Feeds:
Posts
Comments

Posts Tagged ‘Buy-in’

Continuing on the topic of crafting communication around change, some proposals will require a showdown for participants to directly wrestle with a new idea. Resolving concerns requires a lot of up-front preparation, and being open to negotiation.

Anthropologist Angeles Arrien identified four universal rules for effective communications, which could be considered to come into play here. Essentially, they involve risk and influence, but not total control:

Show up and choose to be present

Pay attention to what has heart and meaning

Tell the truth without blame or judgment

Be open to outcome, not attached to outcome

As a change instigator, having had time to prepare will help you remain in control of one thing – your own demeanor. Composure, as my acquaintance Mary Pool used to say, is power.

That power includes the ability to lower anxiety in others, who may be provoked since the idea of change causes discomfort. The more prepared, respectful, and unruffled you can be, the greater likelihood of ruling the day.

Although most people dislike confrontation, Buy-In authors John Kotter and Lorne Whitehead encourage welcoming objections so they can be resolved.

Their tips, primarily for meetings, were summarized in an Amazon.com comment by management consultant Robert Morris:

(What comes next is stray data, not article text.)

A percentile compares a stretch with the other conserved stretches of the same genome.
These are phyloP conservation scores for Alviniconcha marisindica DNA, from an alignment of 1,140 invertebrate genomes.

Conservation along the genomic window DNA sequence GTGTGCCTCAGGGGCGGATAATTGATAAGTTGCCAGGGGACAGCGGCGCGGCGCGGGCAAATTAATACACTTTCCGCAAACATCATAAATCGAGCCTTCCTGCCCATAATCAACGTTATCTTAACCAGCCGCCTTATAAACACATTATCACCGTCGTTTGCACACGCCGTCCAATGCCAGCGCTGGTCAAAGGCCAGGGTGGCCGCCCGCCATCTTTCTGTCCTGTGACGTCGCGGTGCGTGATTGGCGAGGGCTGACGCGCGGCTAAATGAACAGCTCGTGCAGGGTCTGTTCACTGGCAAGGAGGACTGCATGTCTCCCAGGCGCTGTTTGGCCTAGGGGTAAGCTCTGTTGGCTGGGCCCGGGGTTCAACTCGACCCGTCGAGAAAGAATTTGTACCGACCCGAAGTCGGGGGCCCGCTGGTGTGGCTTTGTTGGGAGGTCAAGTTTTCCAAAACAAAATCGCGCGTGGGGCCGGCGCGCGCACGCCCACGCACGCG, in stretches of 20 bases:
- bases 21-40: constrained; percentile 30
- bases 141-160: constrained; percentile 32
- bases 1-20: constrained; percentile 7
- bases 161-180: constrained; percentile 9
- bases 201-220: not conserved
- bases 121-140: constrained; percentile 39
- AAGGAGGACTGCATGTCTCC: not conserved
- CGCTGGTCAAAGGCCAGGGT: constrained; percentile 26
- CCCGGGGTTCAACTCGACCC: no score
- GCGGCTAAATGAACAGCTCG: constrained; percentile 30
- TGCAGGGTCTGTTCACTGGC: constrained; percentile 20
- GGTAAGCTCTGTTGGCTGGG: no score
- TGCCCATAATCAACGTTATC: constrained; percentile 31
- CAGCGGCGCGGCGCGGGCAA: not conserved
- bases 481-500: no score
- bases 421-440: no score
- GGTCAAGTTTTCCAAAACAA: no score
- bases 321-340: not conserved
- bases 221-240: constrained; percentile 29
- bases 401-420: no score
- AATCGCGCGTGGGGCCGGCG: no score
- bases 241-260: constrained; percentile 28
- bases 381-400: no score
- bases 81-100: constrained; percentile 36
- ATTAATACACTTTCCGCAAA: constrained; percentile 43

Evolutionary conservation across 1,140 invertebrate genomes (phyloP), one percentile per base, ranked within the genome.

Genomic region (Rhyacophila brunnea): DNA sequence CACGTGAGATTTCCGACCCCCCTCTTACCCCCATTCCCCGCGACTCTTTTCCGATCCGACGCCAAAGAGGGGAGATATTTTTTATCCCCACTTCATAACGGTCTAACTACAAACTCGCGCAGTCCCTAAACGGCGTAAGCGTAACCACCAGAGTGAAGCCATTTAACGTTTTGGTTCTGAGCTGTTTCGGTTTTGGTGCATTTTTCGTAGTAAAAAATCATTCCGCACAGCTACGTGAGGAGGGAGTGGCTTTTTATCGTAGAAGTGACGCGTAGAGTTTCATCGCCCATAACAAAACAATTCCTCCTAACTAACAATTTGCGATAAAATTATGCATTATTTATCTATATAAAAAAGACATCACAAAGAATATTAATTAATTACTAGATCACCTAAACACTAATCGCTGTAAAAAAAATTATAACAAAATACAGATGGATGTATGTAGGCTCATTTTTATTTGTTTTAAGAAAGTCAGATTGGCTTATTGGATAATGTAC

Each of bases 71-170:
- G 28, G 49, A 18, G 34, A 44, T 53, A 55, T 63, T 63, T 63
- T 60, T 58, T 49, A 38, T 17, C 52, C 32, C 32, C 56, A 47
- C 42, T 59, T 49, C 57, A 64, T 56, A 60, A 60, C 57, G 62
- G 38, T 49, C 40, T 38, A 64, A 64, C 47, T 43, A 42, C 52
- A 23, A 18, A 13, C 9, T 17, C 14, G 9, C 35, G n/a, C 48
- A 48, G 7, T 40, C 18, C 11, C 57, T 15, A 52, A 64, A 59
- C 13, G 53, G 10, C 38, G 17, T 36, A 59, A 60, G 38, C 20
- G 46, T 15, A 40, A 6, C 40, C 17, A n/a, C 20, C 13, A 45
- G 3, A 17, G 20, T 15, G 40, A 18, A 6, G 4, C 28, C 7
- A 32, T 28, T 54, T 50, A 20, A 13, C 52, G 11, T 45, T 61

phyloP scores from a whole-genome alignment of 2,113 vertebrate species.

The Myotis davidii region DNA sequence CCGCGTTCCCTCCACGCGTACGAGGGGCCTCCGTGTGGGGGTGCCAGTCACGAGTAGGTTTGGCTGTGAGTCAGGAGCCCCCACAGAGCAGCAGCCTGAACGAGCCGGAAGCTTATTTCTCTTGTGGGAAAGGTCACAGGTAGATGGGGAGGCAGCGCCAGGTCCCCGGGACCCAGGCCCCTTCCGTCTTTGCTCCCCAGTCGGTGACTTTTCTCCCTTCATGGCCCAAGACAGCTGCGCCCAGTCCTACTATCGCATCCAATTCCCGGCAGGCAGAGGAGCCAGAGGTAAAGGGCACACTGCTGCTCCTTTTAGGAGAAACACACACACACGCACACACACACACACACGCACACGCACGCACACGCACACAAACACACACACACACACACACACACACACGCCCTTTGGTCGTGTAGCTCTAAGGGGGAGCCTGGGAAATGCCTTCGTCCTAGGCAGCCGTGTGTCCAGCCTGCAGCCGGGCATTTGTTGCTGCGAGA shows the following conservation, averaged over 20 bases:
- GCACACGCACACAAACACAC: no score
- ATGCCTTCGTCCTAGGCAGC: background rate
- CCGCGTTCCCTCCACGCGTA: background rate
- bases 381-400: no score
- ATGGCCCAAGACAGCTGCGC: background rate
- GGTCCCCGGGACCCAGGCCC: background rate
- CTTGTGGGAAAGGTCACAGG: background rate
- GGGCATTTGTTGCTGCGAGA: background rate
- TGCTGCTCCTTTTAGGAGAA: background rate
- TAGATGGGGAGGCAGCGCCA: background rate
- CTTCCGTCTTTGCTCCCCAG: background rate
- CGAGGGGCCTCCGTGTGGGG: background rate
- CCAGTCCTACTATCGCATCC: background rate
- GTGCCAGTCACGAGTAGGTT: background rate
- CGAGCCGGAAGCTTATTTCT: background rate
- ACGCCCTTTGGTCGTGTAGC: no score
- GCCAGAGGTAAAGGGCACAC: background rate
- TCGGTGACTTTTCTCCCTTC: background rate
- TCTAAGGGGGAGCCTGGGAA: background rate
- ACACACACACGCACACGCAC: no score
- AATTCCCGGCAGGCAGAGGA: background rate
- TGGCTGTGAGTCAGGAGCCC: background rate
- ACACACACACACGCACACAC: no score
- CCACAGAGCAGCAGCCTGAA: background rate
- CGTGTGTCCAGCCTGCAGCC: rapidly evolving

• Those who oppose an idea should have the opportunity to explain their objections.
  • Their participation in the discussion should be welcomed, and treated with respect.
  • Before responding to an objection, offer reassurance that you understand it. Then offer a response that is direct, relevant, crystal clear, and sensible.
  • Over time, win opponents’ minds with logic and evidence and their hearts with respect.
  • Maintain frequent and cordial contact with opponents whom you respect; meanwhile, keep an eye on the few attackers who are potentially disruptive.

Although these tips are aimed for public meetings, they can be adapted to moves within an organization. For instance, tracking opinion correlates to taking climate surveys of employees’ moods.

As to considerations about what should be proposed, and who should do it, I offer a couple of parting words of advice.

I have learned through starting a press club that surveying people about what activities they want does not correlate to what they choose to participate in, after all. A better indicator of likely choices comes from modeling the experiences of similar organizations.

Meanwhile, more important than precise wording is who communicates the change, and in what form. Audiences will form an opinion that rests largely on the impressions created by the messenger and the delivery.

The final installment deals with reinforcing desired behavior once agreement has been reached.

 

Advertisements

Read Full Post »